Compassion constitutes a radical form of criticism, for it announces that the hurt is to be taken seriously, that the hurt is not to be accepted as normal and natural, but is an abnormal and unacceptable condition for humanness.— Walter Brueggemann
The most irresistibly Walter Brueggemann quotes to discover and learn by heart
Sabbath, in the first instance, is not about worship.
It is about work stoppage. It is about withdrawal from the anxiety system of Pharaoh, the refusal to let one’s life be defined by production and consumption and the endless pursuit of private well-being.
We pray because our life comes from God and we yield it back in prayer.
Prayer is a great antidote to the illusion that we are self-made.
The Gospel is a very dangerous idea. We have to see how much of that dangerous idea we can perform in our own lives. There is nothing innocuous or safe about the Gospel. Jesus did not get crucified because he was a nice man.
Imagination is a danger thus every totalitarian regime is frightened of the artist. It is the vocation of the prophet to keep alive the ministry of imagination to keep on conjouring and proposing alternative futures to the single one the king wants to urge as the only thinkable one.
The task of prophetic ministry is to nurture, nourish, and evoke a consciousness and perception alternative to the consciousness and perception of the dominant culture around us.
The gospel is fiction when judged by the empire, but the empire is fiction when judged by the gospel.
The power of the future lies not in the hands of those who believe in scarcity but of those who trust God's abundance.
Those who participate in [sabbath] break the anxiety cycle.
They are invited to awareness that life does not consist in frantic production and consumption that reduces everyone else to threat and competition.
The world for which you have been so carefully prepared is being taken away from you, by the grace of God.
When serious people of good faith disagree, they've got to go back into the narratives and come at it again. One of the problems in the church is that people are not willing to do that. People have arrived at a place where they think they have got the answer.
We now know that human transformation does not happen through didacticism or through excessive certitude, but through the playful entertainment of another scripting of reality that may subvert the old given text and its interpretation and lead to the embrace of an alternative text and its redescription of reality.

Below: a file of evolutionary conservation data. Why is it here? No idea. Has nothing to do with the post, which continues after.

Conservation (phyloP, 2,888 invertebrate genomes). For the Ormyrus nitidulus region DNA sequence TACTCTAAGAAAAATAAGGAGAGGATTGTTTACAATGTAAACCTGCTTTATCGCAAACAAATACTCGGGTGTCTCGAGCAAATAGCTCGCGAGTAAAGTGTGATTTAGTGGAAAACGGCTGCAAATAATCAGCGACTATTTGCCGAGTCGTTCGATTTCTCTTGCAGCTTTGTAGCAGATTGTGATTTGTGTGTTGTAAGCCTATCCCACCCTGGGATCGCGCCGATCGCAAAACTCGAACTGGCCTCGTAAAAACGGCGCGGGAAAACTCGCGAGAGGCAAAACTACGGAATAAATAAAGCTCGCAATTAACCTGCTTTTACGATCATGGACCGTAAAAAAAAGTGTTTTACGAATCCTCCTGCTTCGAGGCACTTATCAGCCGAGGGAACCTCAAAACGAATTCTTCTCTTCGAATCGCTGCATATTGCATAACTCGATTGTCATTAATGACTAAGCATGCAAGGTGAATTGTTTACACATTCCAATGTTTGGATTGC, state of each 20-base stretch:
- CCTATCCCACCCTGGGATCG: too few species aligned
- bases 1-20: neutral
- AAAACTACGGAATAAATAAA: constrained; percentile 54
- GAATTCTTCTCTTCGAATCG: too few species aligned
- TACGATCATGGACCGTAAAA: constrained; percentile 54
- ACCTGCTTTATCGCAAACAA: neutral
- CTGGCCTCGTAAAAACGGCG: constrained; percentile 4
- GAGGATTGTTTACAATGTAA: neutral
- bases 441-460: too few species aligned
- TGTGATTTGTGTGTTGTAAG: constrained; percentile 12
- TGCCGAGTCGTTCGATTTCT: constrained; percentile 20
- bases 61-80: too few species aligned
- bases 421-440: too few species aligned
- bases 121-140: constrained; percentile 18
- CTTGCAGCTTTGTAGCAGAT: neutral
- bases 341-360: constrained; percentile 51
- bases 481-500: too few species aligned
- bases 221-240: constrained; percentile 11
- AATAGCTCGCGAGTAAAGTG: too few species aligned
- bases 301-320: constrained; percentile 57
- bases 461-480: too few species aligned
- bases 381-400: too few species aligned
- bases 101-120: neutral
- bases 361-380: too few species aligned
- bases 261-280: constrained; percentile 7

People notice peacemakers because they dress funny.
We know how the people who make war dress - in uniforms and medals, or in computers and clipboards, or in absoluteness, severity, greed, and cynicism. But the peacemaker is dressed in righteousness, justice, and faithfulness - dressed for the work that is to be done.
On the other hand, hope is subversive, for it limits the grandiose pretension of the present, daring to announce that the present to which we have all made commitments is now called into question.
Sabbath is not simply the pause that refreshes. It is the pause that transforms.
God will recruit as necessary from the human cast in order to reorder human history.
Sabbath is the celebration of life beyond and outside productivity.
And when we take ourselves too seriously, we are grim about the brothers and sisters, especially the dissenting ones, and there will be no health in us and no healing humor.
Hope requires a very careful symbolization.
It must not be expressed too fully in the present tense because hope one can touch and handle is not likely to retain its promissory call to a new future. Hope expressed only in the present tense will no doubt be coopted by the managers of this age
While the Passover narrative [in Exodus] energizes Israel's imagination toward justice, Israel's hard work of implementation of that imaginative scenario was done at Mt. Sinai. . . . Moses' difficult work at Sinai is to transform the narrative vision of the Exodus into a sustainable social practice that has institutional staying-power, credibility, and authority.
If the church is to be faithful it must be formed andordered from the inside of its experience and confession and not by borrowing from sources extenal to its own life.
There are buoyant powers of healing at work in the world that do not depend on us, that we need not finance or keep functioning and that are not at our disposal.
Buechner uses words with such transformative power that any comment on them is like the moon palely reflecting the sun.
The Eucharist has been preempted and redefined in dualistic thinking that leaves the status quo of the world untouched, so congregations can take the meal without raising questions of violence; the outcome is a "colonized imagination" that is drained of dangerous hope.
Those who sign on and depart the system of anxious scarcity become the historymakers in the neighborhood.
Give us courage for your easy burden, so to live untaxed lives.
Personal voice- prophesy- disrupts the state of communal numbness in which most of us exist.
We do not live by what is possessed but by what is promised.
Every imperial agent wants to reduce what is possible to what is available.
The deep places in our lives - places of resistance and embrace - are reached only by stories, by images, metaphors and phrases that line out the world differently, apart from our fear and hurt.
Hope does not need to silence the rumblings of crisis to be hope.
The church meets to imagine what our lives can be like if the gospel were true.